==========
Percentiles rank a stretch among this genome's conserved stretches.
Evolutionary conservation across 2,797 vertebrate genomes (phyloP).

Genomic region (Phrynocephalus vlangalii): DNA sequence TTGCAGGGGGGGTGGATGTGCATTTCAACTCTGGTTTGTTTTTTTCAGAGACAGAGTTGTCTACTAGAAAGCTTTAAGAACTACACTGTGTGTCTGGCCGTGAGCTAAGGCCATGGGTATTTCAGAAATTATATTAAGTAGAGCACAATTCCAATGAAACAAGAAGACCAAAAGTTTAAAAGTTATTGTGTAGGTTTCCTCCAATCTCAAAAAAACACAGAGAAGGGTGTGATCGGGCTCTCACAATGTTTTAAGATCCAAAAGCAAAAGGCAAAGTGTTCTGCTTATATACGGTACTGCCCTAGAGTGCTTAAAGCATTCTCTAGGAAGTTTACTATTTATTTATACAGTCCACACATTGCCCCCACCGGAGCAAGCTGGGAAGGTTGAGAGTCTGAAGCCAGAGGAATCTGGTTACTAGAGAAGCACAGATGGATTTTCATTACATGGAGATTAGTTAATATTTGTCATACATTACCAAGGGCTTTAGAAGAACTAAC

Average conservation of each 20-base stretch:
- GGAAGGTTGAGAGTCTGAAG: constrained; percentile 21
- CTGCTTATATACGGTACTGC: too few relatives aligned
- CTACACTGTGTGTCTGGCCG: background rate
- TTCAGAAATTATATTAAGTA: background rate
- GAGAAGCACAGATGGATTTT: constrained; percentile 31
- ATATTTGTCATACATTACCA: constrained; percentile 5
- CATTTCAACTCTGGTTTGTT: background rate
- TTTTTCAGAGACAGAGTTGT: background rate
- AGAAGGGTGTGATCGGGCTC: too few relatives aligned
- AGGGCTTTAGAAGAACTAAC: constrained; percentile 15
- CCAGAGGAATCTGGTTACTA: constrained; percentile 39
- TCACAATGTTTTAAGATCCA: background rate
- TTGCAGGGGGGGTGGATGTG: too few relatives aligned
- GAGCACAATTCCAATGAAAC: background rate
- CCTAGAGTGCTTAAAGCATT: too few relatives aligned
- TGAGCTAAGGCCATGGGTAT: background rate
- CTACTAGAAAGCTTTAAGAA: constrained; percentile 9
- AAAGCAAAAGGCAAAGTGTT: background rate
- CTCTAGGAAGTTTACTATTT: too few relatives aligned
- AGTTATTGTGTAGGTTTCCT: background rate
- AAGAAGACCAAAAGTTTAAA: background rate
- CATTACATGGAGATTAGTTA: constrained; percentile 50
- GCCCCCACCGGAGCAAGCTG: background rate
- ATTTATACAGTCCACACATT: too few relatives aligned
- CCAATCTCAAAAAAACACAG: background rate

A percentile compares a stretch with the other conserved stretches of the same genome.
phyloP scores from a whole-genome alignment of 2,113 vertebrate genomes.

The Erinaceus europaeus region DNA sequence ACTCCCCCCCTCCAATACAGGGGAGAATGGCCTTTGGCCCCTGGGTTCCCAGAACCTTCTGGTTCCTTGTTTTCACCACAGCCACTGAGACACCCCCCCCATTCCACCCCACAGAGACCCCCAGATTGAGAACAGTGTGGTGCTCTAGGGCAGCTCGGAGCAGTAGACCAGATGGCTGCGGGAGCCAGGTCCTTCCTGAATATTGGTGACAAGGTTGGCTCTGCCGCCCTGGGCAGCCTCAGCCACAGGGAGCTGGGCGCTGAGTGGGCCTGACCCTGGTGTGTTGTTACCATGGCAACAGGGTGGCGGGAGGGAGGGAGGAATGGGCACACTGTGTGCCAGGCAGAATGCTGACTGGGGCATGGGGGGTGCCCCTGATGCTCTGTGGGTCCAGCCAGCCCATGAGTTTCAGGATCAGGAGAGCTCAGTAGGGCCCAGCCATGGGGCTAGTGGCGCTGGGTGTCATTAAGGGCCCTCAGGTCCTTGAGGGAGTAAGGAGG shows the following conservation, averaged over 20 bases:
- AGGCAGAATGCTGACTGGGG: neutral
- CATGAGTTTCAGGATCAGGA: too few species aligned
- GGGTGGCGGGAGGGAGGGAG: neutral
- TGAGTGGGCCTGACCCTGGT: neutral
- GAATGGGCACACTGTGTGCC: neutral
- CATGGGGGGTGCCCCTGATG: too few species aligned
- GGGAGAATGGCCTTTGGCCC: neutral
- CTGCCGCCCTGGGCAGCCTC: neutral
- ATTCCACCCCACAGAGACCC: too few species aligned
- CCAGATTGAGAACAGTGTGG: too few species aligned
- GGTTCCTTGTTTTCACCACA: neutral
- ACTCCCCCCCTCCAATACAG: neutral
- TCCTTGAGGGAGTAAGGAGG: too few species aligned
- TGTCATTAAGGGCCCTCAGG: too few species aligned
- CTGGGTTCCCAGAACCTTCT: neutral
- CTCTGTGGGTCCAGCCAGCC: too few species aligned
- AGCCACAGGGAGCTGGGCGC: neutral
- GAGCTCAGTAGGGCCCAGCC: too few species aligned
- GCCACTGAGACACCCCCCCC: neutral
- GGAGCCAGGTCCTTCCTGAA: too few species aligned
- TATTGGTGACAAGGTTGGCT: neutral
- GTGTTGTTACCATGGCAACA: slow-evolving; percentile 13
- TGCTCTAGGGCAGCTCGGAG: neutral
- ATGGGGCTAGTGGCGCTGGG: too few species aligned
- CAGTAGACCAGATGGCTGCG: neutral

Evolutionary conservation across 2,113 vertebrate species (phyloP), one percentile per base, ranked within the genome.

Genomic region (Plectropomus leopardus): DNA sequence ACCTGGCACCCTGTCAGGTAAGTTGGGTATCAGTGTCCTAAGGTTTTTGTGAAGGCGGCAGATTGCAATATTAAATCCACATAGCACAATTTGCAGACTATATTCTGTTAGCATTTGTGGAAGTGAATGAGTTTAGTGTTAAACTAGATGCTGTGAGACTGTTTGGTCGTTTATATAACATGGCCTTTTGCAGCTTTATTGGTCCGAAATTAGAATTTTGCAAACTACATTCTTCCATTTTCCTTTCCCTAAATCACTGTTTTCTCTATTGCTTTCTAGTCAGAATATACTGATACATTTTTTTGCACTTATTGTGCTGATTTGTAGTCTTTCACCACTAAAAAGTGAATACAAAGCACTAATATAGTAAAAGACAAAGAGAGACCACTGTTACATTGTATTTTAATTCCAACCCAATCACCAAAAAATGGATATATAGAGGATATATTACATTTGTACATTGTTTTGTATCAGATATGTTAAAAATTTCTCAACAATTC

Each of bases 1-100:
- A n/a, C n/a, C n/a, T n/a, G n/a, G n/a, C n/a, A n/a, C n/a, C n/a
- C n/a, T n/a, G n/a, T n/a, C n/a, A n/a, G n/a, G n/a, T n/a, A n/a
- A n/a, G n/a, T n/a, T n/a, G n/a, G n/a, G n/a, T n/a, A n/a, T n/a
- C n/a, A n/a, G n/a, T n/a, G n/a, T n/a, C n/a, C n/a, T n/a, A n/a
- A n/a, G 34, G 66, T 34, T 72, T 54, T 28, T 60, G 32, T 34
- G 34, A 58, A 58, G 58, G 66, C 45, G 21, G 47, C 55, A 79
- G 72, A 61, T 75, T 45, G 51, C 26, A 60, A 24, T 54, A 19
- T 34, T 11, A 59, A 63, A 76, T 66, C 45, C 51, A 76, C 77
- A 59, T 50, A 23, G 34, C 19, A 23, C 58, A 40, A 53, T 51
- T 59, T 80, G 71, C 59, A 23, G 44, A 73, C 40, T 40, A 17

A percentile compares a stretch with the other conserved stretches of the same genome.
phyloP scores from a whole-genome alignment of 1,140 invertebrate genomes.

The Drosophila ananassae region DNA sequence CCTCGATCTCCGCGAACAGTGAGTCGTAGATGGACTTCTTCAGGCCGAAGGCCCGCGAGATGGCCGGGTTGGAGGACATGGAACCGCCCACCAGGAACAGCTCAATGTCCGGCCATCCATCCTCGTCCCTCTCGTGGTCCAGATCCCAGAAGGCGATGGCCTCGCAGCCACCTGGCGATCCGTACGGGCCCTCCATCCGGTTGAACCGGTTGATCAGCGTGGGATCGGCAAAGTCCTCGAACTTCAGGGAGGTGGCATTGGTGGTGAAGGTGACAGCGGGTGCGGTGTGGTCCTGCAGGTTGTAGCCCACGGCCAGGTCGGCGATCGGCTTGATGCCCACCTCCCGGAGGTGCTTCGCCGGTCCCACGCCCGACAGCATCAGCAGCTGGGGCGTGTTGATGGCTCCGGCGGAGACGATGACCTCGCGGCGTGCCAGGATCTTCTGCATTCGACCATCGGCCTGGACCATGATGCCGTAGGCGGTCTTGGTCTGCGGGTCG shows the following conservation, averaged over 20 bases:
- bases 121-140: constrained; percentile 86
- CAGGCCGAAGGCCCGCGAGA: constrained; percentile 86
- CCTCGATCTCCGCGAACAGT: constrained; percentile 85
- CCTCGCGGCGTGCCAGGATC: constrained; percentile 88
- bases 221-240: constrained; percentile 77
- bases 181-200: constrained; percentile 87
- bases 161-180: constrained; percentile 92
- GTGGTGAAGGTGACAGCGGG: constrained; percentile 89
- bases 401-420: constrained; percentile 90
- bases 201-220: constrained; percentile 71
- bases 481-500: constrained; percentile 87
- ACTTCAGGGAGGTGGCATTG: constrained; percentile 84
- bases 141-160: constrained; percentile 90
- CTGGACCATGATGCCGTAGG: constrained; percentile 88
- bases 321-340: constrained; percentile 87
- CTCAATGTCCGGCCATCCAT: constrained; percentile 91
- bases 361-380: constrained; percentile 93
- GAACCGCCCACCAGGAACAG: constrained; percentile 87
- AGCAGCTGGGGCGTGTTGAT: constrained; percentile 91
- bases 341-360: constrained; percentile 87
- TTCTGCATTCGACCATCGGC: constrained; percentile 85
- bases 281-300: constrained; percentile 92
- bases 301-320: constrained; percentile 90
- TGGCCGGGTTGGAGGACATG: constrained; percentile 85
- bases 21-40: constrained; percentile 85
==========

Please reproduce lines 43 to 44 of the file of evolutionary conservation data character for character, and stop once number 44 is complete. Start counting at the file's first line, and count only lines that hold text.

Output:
- GGTTCCTTGTTTTCACCACA: neutral
- ACTCCCCCCCTCCAATACAG: neutral